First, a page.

It’s strange how we often fear the pollution and other harmful influences outside, and never even stop to think of the safety of our homes. You instantly assume that the very fact that you call your house a ‘home’ makes it a healthy and a safe place to live in, but that is far from being true. Nothing good ever comes without effort, and in order to clean your house of toxins and other dangers, you have to invest some time and work. Since there are different health hazards lurking from different areas of your home, you have to devote special attention to each of them. Here is a short checklist, so that you don’t miss out any of them.
Clean Up Your Cleaning
You think that your house is actually clean after cleaning? Think again. Most of the products contain pesticides and other dangerous chemicals that pollute the indoor air and worsen (and perhaps even cause) various health problems, such as asthma. Get rid of all of them, and use organic products or homemade cleaners. Baking soda, lemon, essential oils and vinegar can replace most of the conventional cleaners.
Is Your Furniture Safe?
Your furniture may be baby-proofed when it comes to covering the edges, but does it contain any toxins? Plastic chair can add a modern charm to your dining room, but they can emit polybrominated diphenyl ethers and other toxins. Stain-resistant fabrics might be very useful, but they can contain perfluorinated compounds. The best materials for furniture are certified sustainable wood, reclaimed wood, and bamboo. Look for materials that are treated only with natural substances, like naturally tanned leather and natural wood finish. If you own any foam stuffed furniture, make sure you keep it well-covered.
Another View on Healthy Cooking
Healthy cooking includes preparing organic and nutritious produce, but that is only one side of the coin. The pots, saucepans and other cookware will also impact the quality of what ends up on the plate. It doesn’t matter how handy non-stick or Teflon cookware can be, if overheated, it can release dangerous toxins into your meals. Don’t take that chance and replace it with glass, stainless steel or cast-iron whenever possible.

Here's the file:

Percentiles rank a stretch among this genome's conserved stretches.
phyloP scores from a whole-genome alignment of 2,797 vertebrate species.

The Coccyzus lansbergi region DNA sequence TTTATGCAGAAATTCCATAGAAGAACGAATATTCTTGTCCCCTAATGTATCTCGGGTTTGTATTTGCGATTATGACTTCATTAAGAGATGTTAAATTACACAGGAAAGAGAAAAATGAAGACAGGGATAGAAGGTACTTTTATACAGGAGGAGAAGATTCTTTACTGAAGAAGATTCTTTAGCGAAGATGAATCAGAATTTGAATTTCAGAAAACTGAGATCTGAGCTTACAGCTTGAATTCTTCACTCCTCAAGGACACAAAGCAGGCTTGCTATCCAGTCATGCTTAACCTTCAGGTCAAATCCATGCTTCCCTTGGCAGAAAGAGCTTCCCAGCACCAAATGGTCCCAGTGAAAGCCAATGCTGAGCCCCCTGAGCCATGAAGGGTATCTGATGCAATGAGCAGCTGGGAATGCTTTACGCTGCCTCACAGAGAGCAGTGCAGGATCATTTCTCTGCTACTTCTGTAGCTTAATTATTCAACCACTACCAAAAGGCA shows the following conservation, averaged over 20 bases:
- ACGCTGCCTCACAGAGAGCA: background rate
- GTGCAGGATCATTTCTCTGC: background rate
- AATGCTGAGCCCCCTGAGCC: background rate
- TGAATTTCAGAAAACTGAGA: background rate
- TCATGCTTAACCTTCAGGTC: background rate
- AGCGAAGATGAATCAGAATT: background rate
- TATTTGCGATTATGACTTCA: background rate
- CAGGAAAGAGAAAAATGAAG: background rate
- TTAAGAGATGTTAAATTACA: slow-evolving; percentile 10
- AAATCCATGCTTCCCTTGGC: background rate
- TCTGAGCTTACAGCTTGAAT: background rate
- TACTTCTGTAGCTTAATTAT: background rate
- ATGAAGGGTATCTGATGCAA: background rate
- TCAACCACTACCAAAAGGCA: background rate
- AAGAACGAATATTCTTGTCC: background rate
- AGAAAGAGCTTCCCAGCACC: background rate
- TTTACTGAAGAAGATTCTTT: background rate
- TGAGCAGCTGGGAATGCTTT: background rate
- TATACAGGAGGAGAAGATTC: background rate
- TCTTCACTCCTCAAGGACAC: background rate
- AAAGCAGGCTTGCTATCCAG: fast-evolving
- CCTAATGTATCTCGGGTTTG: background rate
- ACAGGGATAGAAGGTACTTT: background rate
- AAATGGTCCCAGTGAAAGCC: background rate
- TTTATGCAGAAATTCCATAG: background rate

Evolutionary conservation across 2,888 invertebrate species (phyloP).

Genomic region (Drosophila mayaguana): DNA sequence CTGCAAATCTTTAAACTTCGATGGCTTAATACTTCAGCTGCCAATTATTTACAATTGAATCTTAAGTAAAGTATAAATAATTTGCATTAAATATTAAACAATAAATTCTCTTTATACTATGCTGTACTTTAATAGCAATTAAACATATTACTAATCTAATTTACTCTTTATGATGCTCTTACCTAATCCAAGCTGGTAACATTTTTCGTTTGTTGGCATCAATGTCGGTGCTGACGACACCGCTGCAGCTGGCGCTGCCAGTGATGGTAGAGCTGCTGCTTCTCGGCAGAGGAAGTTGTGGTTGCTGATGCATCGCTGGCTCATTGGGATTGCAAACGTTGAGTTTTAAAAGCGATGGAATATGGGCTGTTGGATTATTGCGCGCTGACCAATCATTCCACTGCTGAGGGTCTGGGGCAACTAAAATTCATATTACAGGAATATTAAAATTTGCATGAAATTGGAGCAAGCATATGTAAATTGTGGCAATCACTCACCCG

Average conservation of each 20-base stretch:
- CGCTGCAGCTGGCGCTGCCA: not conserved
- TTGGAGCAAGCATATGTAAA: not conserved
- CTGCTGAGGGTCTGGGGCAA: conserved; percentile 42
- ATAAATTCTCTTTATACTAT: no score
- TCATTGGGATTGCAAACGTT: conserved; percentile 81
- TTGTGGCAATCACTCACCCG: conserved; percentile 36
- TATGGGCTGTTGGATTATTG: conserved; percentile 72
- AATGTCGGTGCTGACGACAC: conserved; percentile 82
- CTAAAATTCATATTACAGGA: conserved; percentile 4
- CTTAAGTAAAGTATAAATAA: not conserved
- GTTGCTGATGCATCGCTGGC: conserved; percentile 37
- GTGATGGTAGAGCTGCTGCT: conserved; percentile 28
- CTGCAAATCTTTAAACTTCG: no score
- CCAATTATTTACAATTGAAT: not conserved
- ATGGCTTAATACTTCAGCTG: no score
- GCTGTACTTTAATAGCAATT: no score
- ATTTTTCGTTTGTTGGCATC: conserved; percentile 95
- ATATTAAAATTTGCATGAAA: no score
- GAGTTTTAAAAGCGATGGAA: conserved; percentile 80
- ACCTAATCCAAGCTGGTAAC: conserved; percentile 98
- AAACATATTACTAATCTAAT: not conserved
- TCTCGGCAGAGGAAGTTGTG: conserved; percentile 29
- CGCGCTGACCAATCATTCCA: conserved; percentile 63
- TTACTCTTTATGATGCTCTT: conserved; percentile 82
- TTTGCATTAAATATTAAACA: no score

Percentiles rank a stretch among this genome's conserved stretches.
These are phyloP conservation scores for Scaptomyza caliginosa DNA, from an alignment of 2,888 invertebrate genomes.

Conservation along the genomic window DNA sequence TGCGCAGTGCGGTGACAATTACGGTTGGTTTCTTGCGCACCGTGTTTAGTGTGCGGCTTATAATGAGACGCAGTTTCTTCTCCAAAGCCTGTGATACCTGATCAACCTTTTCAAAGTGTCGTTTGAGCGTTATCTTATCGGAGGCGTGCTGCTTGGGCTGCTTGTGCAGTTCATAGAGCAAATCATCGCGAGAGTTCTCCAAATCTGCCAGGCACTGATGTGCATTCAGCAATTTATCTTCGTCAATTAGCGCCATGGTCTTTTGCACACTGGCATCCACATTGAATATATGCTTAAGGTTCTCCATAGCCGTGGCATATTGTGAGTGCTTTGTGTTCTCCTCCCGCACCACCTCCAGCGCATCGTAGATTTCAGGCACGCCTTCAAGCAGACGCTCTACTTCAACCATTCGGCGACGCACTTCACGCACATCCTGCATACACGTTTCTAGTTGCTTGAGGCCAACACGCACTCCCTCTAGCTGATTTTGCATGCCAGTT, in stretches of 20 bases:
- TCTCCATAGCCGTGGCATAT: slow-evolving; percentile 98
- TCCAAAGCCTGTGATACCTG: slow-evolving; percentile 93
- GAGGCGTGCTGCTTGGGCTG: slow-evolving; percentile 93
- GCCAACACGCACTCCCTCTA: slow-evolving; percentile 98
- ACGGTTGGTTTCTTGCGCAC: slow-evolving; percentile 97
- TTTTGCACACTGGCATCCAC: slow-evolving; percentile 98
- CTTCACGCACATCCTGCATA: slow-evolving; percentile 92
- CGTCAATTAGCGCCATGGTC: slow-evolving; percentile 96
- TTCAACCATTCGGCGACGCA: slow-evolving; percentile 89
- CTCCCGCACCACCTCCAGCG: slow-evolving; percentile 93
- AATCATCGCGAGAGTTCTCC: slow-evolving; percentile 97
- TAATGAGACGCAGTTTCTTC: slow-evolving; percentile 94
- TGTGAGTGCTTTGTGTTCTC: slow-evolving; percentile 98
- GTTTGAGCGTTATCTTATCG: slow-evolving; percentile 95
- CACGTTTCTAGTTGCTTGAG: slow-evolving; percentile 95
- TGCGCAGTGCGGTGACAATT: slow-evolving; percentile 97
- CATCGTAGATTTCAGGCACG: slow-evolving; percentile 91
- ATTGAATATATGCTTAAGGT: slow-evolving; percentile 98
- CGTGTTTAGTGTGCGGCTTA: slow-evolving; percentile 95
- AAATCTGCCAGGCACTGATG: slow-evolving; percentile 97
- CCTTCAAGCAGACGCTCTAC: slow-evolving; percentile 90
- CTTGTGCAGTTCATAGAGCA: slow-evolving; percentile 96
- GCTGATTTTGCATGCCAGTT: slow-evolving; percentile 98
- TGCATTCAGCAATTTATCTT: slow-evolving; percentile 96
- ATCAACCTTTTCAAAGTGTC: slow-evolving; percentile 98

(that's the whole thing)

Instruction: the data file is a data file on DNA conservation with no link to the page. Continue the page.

Purify the Air
Indoor air is burdened with many pollutants, including volatile organic compounds (VOC) that can be found in wall paint, dust mites, mold and mildew, carbon monoxide and radon. First test your home for radon and carbon monoxide and take steps to reduce them. After, get rid of carpets (since they collect dust mites), and steam clean the furniture and the drapes. Mold is a common problem in households and it can lead to allergies and troubles with respiratory system. To resolve it, find the best air purifier for mold, while keeping in mind the air quality in the room and the price range.
Check Water Quality
Water is another essential resource that can be contaminated with various toxins. City water may contain led if the pipes are older and well water can be exposed to impurities from the soil. Bottled water isn’t always the best solution, as there are no special regulations determining whether it’s healthy enough or not. Your best way to healthy drinking water is installing water filtration systems.
Minimize Sound Pollution
Noise is annoying, there is no denying, but it can also be very harmful. In fact, it can seriously impact the mood and increase stress levels. Although there are no ways to fully eliminate noise from your surroundings, you can do your best to minimize it. Turn off the electronics when you’re not using it, soundproof your home (sealing window frames, putting furniture against the walls, use rugs to dampen the sound) and mask the noise by running a small water feature or a white noise machine.
Follow these tips and your home will become your safe haven, instead of a source of constant threats for you and your family. A healthy home will show its worth by contributing to sustainability, minimizing waste and optimizing the use of resources.
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